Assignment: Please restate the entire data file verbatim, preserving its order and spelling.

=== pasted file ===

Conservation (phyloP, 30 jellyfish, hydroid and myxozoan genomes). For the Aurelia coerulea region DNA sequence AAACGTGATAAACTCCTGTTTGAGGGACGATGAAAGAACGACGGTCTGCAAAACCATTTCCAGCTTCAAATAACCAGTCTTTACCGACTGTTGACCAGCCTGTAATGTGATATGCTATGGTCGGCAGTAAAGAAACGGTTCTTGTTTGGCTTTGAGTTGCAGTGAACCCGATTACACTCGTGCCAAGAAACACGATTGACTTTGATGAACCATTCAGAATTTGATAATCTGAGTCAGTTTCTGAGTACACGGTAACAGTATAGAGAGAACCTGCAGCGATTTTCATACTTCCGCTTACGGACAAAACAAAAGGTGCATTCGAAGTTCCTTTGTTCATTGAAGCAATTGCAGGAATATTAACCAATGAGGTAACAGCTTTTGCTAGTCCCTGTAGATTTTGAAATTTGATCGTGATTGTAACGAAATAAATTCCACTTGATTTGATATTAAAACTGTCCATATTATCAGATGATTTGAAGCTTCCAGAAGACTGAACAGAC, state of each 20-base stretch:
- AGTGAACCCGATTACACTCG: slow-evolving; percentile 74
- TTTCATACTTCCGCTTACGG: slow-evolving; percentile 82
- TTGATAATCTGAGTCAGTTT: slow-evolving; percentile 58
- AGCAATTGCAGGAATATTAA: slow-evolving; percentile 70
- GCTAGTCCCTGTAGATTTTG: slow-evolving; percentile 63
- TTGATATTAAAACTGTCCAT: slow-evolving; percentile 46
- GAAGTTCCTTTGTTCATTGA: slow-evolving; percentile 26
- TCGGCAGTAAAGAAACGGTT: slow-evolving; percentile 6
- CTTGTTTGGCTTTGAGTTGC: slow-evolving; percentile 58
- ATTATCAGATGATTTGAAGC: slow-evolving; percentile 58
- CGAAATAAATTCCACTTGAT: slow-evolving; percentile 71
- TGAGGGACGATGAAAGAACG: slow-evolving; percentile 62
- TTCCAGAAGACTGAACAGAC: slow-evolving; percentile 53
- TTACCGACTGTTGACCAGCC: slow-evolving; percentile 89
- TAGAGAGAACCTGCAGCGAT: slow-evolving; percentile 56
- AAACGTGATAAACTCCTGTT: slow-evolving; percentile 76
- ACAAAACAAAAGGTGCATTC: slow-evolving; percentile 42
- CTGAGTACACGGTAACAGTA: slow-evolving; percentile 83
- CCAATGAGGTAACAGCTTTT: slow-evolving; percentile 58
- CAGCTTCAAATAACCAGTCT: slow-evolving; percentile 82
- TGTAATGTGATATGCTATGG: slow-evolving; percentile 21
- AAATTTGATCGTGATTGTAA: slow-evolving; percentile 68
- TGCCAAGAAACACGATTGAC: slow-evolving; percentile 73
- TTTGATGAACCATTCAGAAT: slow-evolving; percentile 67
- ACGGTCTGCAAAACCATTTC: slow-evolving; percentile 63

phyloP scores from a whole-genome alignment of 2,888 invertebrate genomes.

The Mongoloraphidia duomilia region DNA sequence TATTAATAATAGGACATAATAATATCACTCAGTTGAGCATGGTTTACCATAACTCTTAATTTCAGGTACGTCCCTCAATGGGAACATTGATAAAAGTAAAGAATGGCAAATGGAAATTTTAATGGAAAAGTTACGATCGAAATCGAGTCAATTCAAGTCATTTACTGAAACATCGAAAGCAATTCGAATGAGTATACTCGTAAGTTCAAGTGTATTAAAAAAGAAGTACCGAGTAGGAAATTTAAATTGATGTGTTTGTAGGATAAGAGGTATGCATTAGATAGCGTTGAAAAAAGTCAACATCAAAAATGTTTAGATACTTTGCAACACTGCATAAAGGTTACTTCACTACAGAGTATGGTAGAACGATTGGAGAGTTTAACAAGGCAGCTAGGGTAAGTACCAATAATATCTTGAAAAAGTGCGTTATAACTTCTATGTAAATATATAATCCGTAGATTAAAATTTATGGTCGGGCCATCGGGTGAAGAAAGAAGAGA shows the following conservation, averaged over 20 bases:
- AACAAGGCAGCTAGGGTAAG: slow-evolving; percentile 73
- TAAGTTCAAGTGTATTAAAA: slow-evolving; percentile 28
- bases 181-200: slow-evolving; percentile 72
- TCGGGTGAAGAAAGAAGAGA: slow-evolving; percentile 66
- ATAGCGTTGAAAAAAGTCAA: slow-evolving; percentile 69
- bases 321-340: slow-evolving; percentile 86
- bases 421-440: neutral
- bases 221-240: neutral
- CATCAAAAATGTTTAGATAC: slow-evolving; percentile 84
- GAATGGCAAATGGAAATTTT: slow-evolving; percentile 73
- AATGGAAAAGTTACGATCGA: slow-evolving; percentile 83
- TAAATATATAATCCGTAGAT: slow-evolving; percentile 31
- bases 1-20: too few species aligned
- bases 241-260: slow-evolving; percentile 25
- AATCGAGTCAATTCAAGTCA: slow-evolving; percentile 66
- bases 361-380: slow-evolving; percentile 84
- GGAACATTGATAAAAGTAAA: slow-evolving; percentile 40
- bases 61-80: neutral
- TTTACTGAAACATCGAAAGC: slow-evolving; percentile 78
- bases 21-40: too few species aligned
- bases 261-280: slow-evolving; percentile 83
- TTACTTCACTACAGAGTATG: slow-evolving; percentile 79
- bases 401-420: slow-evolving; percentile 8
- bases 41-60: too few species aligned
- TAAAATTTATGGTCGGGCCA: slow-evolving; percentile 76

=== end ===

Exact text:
Conservation (phyloP, 30 jellyfish, hydroid and myxozoan genomes). For the Aurelia coerulea region DNA sequence AAACGTGATAAACTCCTGTTTGAGGGACGATGAAAGAACGACGGTCTGCAAAACCATTTCCAGCTTCAAATAACCAGTCTTTACCGACTGTTGACCAGCCTGTAATGTGATATGCTATGGTCGGCAGTAAAGAAACGGTTCTTGTTTGGCTTTGAGTTGCAGTGAACCCGATTACACTCGTGCCAAGAAACACGATTGACTTTGATGAACCATTCAGAATTTGATAATCTGAGTCAGTTTCTGAGTACACGGTAACAGTATAGAGAGAACCTGCAGCGATTTTCATACTTCCGCTTACGGACAAAACAAAAGGTGCATTCGAAGTTCCTTTGTTCATTGAAGCAATTGCAGGAATATTAACCAATGAGGTAACAGCTTTTGCTAGTCCCTGTAGATTTTGAAATTTGATCGTGATTGTAACGAAATAAATTCCACTTGATTTGATATTAAAACTGTCCATATTATCAGATGATTTGAAGCTTCCAGAAGACTGAACAGAC, state of each 20-base stretch:
- AGTGAACCCGATTACACTCG: slow-evolving; percentile 74
- TTTCATACTTCCGCTTACGG: slow-evolving; percentile 82
- TTGATAATCTGAGTCAGTTT: slow-evolving; percentile 58
- AGCAATTGCAGGAATATTAA: slow-evolving; percentile 70
- GCTAGTCCCTGTAGATTTTG: slow-evolving; percentile 63
- TTGATATTAAAACTGTCCAT: slow-evolving; percentile 46
- GAAGTTCCTTTGTTCATTGA: slow-evolving; percentile 26
- TCGGCAGTAAAGAAACGGTT: slow-evolving; percentile 6
- CTTGTTTGGCTTTGAGTTGC: slow-evolving; percentile 58
- ATTATCAGATGATTTGAAGC: slow-evolving; percentile 58
- CGAAATAAATTCCACTTGAT: slow-evolving; percentile 71
- TGAGGGACGATGAAAGAACG: slow-evolving; percentile 62
- TTCCAGAAGACTGAACAGAC: slow-evolving; percentile 53
- TTACCGACTGTTGACCAGCC: slow-evolving; percentile 89
- TAGAGAGAACCTGCAGCGAT: slow-evolving; percentile 56
- AAACGTGATAAACTCCTGTT: slow-evolving; percentile 76
- ACAAAACAAAAGGTGCATTC: slow-evolving; percentile 42
- CTGAGTACACGGTAACAGTA: slow-evolving; percentile 83
- CCAATGAGGTAACAGCTTTT: slow-evolving; percentile 58
- CAGCTTCAAATAACCAGTCT: slow-evolving; percentile 82
- TGTAATGTGATATGCTATGG: slow-evolving; percentile 21
- AAATTTGATCGTGATTGTAA: slow-evolving; percentile 68
- TGCCAAGAAACACGATTGAC: slow-evolving; percentile 73
- TTTGATGAACCATTCAGAAT: slow-evolving; percentile 67
- ACGGTCTGCAAAACCATTTC: slow-evolving; percentile 63

phyloP scores from a whole-genome alignment of 2,888 invertebrate genomes.

The Mongoloraphidia duomilia region DNA sequence TATTAATAATAGGACATAATAATATCACTCAGTTGAGCATGGTTTACCATAACTCTTAATTTCAGGTACGTCCCTCAATGGGAACATTGATAAAAGTAAAGAATGGCAAATGGAAATTTTAATGGAAAAGTTACGATCGAAATCGAGTCAATTCAAGTCATTTACTGAAACATCGAAAGCAATTCGAATGAGTATACTCGTAAGTTCAAGTGTATTAAAAAAGAAGTACCGAGTAGGAAATTTAAATTGATGTGTTTGTAGGATAAGAGGTATGCATTAGATAGCGTTGAAAAAAGTCAACATCAAAAATGTTTAGATACTTTGCAACACTGCATAAAGGTTACTTCACTACAGAGTATGGTAGAACGATTGGAGAGTTTAACAAGGCAGCTAGGGTAAGTACCAATAATATCTTGAAAAAGTGCGTTATAACTTCTATGTAAATATATAATCCGTAGATTAAAATTTATGGTCGGGCCATCGGGTGAAGAAAGAAGAGA shows the following conservation, averaged over 20 bases:
- AACAAGGCAGCTAGGGTAAG: slow-evolving; percentile 73
- TAAGTTCAAGTGTATTAAAA: slow-evolving; percentile 28
- bases 181-200: slow-evolving; percentile 72
- TCGGGTGAAGAAAGAAGAGA: slow-evolving; percentile 66
- ATAGCGTTGAAAAAAGTCAA: slow-evolving; percentile 69
- bases 321-340: slow-evolving; percentile 86
- bases 421-440: neutral
- bases 221-240: neutral
- CATCAAAAATGTTTAGATAC: slow-evolving; percentile 84
- GAATGGCAAATGGAAATTTT: slow-evolving; percentile 73
- AATGGAAAAGTTACGATCGA: slow-evolving; percentile 83
- TAAATATATAATCCGTAGAT: slow-evolving; percentile 31
- bases 1-20: too few species aligned
- bases 241-260: slow-evolving; percentile 25
- AATCGAGTCAATTCAAGTCA: slow-evolving; percentile 66
- bases 361-380: slow-evolving; percentile 84
- GGAACATTGATAAAAGTAAA: slow-evolving; percentile 40
- bases 61-80: neutral
- TTTACTGAAACATCGAAAGC: slow-evolving; percentile 78
- bases 21-40: too few species aligned
- bases 261-280: slow-evolving; percentile 83
- TTACTTCACTACAGAGTATG: slow-evolving; percentile 79
- bases 401-420: slow-evolving; percentile 8
- bases 41-60: too few species aligned
- TAAAATTTATGGTCGGGCCA: slow-evolving; percentile 76